A few weeks ago, I had a meeting with a long-time client and friend. He had just read an article about voice tech and asked me if we should invest in voice ads. Knowing his target market and product, I was quick to answer: No.
Even the average Joe knows voice technology is the future. In 2019, there were over 3 billion digital voice assistants used in devices around the world. Amazon’s Echo sales were skyrocketing even before they slashed prices by as much as 40% a few months back. So, why did I advise my client not to jump on this clearly evident trend?
Trends and future predictions are sometimes difficult to catch in the moment while they are actually developing. What is even more difficult, is to imagine the implications of big changes to everyday lives. So let’s hop in the past to see the future a little bit more clearly.
It’s July, 1968. Gordon E. Moore and Robert Noyce just founded their semiconductor chip company by the name Intel. A few months later, after a few failed attempts NASA launched Apollo 7, sending people outside the Earth’s orbit for the first time in known history. And that same year, Roy Jacuzzi was granted a patent for the Jacuzzi whirlpool hot tub too.
If you asked an average Joe back in 1968 what he thought the future looked like, it’s very unlikely he’d be able to fathom what computational power, space exploration or even skinny dipping would look like 60 years in the future. That is, at least in part, unless he had just seen Space Odyssey: 2001, released earlier that year.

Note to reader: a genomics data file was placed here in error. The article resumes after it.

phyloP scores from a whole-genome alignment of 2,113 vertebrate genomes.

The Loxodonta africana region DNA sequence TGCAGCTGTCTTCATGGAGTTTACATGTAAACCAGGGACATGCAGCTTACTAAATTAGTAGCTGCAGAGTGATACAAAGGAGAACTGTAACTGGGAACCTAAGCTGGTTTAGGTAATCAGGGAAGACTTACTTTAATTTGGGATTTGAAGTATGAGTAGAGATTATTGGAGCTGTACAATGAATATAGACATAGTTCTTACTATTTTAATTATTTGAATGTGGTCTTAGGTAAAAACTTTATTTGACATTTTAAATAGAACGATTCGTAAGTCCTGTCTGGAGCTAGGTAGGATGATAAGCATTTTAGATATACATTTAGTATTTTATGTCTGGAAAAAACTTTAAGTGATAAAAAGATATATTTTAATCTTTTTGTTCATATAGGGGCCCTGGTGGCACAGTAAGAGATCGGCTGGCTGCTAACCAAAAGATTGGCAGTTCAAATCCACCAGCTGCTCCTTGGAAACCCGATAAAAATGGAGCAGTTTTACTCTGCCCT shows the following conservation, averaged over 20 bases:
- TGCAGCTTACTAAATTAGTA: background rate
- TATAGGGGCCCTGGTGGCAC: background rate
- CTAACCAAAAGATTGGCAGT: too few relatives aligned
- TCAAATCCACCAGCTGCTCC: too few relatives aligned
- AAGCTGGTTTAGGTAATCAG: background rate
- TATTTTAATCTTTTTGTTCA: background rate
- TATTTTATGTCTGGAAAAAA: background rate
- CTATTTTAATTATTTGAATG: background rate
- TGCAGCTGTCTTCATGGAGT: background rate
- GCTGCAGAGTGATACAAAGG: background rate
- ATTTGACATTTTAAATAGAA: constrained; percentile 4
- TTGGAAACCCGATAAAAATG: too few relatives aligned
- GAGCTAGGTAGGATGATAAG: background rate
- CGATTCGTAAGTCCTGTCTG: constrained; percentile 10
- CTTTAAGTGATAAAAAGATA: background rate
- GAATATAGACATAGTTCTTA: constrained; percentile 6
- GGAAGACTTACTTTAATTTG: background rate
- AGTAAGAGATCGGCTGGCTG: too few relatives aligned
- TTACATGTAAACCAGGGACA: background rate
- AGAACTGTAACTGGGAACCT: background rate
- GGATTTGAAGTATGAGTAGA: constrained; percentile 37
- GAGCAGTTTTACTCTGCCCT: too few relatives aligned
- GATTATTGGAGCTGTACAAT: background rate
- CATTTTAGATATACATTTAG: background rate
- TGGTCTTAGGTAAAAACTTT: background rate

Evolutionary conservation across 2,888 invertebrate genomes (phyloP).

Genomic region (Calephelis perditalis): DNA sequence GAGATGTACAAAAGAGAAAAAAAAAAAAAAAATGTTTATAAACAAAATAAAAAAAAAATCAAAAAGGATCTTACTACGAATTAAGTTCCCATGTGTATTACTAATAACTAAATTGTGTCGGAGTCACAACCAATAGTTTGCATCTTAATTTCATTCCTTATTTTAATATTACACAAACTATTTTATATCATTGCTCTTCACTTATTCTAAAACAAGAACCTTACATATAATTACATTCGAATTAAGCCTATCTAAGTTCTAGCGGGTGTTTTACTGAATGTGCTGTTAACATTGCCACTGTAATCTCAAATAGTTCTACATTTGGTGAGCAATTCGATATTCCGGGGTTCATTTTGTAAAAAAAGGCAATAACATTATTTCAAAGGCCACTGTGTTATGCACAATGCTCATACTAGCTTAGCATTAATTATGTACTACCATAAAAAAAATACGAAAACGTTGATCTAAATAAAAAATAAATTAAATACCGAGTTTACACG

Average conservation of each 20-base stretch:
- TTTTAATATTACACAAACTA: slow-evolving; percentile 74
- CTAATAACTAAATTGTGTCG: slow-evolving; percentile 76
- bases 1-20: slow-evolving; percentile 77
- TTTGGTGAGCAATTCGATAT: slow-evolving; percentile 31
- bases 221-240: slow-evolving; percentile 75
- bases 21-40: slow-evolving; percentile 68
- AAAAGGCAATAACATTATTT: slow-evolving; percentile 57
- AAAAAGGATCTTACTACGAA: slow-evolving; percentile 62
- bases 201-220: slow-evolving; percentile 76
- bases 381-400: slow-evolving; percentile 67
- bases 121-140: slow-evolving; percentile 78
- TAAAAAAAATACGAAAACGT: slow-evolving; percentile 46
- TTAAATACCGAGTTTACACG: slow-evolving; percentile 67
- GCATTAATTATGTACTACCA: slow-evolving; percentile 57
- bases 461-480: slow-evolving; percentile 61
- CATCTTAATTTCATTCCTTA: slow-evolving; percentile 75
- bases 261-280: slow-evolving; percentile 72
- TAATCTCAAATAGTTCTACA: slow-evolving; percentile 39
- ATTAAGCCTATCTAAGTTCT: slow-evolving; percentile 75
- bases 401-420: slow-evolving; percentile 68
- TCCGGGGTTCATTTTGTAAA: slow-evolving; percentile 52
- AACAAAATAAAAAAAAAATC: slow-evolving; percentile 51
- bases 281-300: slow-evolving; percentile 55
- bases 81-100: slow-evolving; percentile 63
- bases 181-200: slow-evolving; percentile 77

At the time, the movie must have been a thought-provoking, conversation-starting sci-fi delight, qualities it has retained for the past 62 years as we’ve seen so many of its “predictions” come to life. And soon, HAL 9000 might be reading lips and giving the silent treatment to astronauts alike. (Given Elon’s sense of humor, it actually might happen.)
But let’s return to the present and our 2020 average Joe. He’s home alone, doing some social good by distancing himself and chilling on Netflix. He is also craving something delicious, so he tells Alexa to order a large Domino’s MeatZZa for dinner. He doesn’t need to ask her for recommendations, because he already knows what he wants, and where from.
That is the real significance of the voice marketing trend. Brand-name recognition will mean large profits for some and big losses for others. Loyalty will count twice and brand awareness will be the most coveted value.
So, while you are clicking on your laptop, thinking about what sweet deal to offer potential customers and drive tomorrow’s sales, think about what they will remember about your brand instead.
I do believe that voice will change the way we advertise, and in fact, it’s already changing the game. So, before we hop on the voice marketing train, let’s rethink what we are doing at the moment. What can we do now, to remain relevant for years to come?
About the author
Father, left-handed optimist and co-founder of Solveo – a one of a kind innovation consultancy based in South-East Europe. Often described as the “idea man” by his team of Solvers, Ivan loves to help companies overcome the obstacles of the modern age through better communication and innovative solutions to everyday problems.